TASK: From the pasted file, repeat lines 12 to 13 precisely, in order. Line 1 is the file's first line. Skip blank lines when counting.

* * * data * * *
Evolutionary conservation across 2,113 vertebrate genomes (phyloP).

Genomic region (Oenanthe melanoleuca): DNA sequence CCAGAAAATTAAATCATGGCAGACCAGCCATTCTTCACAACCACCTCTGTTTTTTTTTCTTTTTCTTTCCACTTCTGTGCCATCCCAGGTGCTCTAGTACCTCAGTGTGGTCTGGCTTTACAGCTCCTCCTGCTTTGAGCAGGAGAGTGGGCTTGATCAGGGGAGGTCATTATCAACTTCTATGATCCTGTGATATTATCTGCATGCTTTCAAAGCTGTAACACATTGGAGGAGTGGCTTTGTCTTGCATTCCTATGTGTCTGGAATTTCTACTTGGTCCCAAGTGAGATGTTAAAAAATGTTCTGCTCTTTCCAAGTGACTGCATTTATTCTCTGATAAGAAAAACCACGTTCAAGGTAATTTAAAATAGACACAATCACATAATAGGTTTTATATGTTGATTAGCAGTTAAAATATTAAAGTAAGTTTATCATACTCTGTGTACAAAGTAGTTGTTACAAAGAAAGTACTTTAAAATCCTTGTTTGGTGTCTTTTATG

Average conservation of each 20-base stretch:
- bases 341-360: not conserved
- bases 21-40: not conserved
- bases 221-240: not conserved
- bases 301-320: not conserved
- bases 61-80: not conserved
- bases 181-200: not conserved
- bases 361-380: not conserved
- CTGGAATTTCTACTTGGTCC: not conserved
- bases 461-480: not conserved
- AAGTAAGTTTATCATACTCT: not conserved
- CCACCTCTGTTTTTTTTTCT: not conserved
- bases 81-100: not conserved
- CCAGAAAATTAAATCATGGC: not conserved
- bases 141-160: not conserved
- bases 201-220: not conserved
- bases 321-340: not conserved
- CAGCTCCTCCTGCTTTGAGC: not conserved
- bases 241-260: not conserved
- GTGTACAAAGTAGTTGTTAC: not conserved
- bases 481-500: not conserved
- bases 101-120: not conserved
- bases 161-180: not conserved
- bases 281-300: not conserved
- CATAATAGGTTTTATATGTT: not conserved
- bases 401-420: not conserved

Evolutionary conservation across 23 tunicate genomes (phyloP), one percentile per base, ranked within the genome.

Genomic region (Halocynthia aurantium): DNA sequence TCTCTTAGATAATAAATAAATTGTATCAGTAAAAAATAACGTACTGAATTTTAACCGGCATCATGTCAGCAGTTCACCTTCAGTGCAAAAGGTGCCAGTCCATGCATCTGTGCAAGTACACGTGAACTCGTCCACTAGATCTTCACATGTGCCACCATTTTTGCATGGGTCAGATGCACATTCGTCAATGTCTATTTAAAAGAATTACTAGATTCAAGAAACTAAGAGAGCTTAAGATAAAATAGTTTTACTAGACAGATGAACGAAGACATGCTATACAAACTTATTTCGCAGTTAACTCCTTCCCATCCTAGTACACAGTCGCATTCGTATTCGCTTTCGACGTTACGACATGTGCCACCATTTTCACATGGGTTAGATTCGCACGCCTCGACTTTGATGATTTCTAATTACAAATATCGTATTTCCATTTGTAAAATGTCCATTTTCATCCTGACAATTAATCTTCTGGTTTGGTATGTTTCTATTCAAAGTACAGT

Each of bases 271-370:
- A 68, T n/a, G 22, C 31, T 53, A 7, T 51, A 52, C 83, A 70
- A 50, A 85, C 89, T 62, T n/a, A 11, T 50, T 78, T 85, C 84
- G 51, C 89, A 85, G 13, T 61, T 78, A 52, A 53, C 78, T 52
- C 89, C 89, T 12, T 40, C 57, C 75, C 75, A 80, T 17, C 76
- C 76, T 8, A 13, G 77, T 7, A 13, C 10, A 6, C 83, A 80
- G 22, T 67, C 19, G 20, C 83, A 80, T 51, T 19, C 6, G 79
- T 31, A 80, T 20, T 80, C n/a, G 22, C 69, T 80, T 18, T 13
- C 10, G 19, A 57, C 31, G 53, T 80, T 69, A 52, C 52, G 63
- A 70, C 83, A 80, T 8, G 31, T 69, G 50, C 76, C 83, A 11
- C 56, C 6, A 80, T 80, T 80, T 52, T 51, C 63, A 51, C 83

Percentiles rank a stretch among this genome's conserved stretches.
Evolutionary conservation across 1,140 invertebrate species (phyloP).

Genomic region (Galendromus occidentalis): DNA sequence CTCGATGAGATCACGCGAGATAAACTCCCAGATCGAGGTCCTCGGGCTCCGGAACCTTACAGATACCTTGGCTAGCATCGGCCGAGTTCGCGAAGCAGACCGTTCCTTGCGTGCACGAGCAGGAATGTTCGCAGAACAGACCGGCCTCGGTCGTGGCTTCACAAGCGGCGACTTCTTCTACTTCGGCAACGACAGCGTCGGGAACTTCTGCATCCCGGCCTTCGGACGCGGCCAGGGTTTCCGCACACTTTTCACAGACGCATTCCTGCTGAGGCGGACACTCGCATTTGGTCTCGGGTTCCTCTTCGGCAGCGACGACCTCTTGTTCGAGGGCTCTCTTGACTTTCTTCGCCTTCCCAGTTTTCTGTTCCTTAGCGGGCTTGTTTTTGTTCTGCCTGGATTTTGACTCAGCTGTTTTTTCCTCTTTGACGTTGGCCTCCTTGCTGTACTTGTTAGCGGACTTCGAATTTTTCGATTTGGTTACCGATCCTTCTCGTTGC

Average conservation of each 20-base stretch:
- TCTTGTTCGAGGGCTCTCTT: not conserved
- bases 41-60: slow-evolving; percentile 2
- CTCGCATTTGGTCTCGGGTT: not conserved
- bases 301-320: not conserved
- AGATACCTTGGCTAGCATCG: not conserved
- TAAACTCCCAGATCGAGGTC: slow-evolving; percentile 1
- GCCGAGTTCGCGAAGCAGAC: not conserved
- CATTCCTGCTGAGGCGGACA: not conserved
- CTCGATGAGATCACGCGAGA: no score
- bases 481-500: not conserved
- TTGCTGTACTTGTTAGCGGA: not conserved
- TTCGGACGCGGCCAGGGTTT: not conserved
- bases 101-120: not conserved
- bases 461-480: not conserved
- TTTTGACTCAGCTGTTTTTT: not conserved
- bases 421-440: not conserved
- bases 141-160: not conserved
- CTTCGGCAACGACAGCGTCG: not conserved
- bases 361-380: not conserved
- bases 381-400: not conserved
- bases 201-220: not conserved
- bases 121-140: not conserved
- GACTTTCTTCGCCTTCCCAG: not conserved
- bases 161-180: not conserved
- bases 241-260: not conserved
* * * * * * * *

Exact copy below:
- bases 461-480: not conserved
- AAGTAAGTTTATCATACTCT: not conserved